and though I walk the shady valley of death,
the same light that shined for us, shines for me,
and the light always wins.
I would rather be your me.
Tuesday, 5 October 2010
I feel quite sick right now. It's not a bug. It's not anything I've eaten. It's a pit of my stomach sick. It's a feeling that comes over me when the emotions build up before they emerge.
They say crying's good for you. It is. Time and time again I've been told by everyone to 'let it out'. In times of intense sobbing it doesn't feel so good. The pain is acute, the familiar sting of tears burns my cheeks like no fire ever could. Yet, there's a peace, quite beyond understanding, that follows those times of heart wrenching emotion; a stillness that overcomes my soul and begs me to be still. I will never get from the undercurrent of bubbling emotion to those pools of tranquillity without first accelerating down the rapids and letting the rivers flow. I really need a good cry right now.
Far more often than any time in the last 10 months, there is a veneer of normality about me. The number of times I expose my emotion daily has decreased considerably; even to those close to me. I now hold conversations about the weather on a frequent basis. We Brits really do always talk about the weather.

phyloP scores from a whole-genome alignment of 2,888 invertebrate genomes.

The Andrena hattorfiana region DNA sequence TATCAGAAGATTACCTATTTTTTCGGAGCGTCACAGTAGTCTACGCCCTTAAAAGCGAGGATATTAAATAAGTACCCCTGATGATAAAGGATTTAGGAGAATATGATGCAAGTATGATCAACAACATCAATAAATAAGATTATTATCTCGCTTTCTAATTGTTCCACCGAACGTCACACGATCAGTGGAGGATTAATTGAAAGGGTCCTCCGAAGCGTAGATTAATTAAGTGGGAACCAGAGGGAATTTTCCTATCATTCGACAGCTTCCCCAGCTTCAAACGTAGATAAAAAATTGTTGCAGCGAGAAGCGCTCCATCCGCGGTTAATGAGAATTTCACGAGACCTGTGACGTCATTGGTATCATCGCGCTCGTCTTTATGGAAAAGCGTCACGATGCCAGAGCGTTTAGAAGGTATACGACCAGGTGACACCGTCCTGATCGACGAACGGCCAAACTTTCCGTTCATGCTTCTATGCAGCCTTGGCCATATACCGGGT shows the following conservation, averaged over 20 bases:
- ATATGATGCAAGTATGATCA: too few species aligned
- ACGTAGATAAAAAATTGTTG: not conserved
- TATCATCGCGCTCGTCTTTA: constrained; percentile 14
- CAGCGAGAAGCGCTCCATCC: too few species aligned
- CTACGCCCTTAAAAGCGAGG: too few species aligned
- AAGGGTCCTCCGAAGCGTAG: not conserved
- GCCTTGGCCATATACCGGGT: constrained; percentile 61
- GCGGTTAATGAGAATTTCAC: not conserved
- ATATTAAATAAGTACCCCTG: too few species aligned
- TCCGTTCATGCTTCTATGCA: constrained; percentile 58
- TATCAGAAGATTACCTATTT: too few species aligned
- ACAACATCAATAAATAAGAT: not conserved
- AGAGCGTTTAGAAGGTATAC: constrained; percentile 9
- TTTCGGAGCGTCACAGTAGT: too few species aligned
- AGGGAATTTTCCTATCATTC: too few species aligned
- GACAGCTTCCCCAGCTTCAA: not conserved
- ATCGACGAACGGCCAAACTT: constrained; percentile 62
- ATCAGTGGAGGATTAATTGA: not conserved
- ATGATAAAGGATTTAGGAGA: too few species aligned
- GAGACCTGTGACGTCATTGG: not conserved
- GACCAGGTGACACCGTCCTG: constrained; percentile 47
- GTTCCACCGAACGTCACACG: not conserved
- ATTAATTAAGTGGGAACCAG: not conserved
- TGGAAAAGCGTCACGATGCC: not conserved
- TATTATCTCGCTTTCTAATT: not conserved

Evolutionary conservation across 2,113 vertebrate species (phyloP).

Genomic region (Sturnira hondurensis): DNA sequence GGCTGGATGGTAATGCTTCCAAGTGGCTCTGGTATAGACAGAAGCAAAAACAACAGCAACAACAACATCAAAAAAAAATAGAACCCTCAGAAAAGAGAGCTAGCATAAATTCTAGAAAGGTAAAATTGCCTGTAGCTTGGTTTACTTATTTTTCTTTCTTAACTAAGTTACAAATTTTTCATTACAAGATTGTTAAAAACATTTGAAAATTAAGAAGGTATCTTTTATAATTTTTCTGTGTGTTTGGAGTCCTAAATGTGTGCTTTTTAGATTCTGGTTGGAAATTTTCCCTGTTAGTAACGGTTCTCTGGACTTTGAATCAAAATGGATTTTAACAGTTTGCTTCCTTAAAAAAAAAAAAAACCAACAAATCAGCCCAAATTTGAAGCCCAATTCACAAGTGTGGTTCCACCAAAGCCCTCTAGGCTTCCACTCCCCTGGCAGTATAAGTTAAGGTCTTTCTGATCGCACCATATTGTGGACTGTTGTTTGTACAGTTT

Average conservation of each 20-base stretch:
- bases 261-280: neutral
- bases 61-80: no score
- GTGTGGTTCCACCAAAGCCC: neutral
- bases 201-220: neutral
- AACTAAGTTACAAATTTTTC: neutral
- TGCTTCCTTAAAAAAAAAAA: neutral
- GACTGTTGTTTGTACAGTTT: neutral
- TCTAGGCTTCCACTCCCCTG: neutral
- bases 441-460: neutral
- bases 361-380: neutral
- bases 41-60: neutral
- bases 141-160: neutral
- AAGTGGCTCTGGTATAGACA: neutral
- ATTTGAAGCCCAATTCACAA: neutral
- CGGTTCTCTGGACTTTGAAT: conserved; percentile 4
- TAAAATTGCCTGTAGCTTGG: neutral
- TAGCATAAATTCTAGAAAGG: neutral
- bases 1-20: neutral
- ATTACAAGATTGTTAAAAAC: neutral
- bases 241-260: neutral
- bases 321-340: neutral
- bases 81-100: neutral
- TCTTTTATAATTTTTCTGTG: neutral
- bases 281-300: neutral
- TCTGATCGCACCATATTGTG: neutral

I spent 90 minutes after work with a journalist from our local paper. I got choked a few times, yes, but I controlled it. I fought the place within that was crying to get out. Despite the conversation being about our story - the love, the joy, the heartbreak - I got through it without 'losing it'. All the things that stir me most - my beautiful Ems, the way we fell for one another, the way we were with one another, the way I admired him as a person in almost equal measure to the amount I loved him. All these things talked of. Yet no rivers.
I appreciate not making other people feel awkward quite so often. But to bottle it up? I hate this wall that I put up so readily, without even trying to. The 'me' you see is not superficial. I'm not pretending to be anything I'm not. There's just this plug, this seal that I fix so that only the surface is visible.
Mrs Davies' surface can chat with you now. She can joke with you now. She can talk of the weather and other unimportant things. She can notice beautiful sunsets that once were invisible to her darkened vision. Mrs Davies' surface can look to the horizon now, she can thankfully see the beauty of day to day things, she can enjoy the company of her 2 year old niece without always wondering what their own children would have been liked. She can throw herself into her work, even the mundane, without continuously asking what the point of it is. Mrs Davies' surface is quite pleased to be able to eat a large pizza without worrying about putting weight on because the emotion eats up calories like no diet ever could.